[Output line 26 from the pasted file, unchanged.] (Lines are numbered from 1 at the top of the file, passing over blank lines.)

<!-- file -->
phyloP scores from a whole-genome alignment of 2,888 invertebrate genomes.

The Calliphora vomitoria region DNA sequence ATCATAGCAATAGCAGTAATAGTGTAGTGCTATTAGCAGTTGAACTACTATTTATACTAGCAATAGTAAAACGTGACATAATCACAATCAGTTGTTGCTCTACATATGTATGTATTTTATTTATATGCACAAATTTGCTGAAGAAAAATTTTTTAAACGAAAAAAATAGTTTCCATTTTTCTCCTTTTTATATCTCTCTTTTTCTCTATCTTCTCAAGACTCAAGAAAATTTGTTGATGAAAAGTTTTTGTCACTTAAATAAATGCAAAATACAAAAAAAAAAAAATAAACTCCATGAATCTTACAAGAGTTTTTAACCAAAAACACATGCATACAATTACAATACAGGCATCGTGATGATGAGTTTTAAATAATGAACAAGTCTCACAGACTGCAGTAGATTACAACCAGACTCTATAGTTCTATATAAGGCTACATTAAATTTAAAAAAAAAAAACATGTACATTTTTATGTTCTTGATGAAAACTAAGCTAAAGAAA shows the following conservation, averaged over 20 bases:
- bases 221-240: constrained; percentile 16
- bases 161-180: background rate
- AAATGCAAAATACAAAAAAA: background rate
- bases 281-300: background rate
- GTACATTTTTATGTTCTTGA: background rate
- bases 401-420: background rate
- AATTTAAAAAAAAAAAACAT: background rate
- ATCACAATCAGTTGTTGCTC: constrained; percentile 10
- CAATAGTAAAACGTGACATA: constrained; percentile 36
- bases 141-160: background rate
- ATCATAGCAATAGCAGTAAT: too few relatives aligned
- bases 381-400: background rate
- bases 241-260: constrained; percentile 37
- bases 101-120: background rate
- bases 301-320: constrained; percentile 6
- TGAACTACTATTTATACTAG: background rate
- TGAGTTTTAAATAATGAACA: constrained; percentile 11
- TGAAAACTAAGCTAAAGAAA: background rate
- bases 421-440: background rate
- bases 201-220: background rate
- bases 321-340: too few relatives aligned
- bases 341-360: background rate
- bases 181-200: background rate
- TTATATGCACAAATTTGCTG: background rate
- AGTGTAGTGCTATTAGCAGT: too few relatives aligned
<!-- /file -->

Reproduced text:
- TTATATGCACAAATTTGCTG: background rate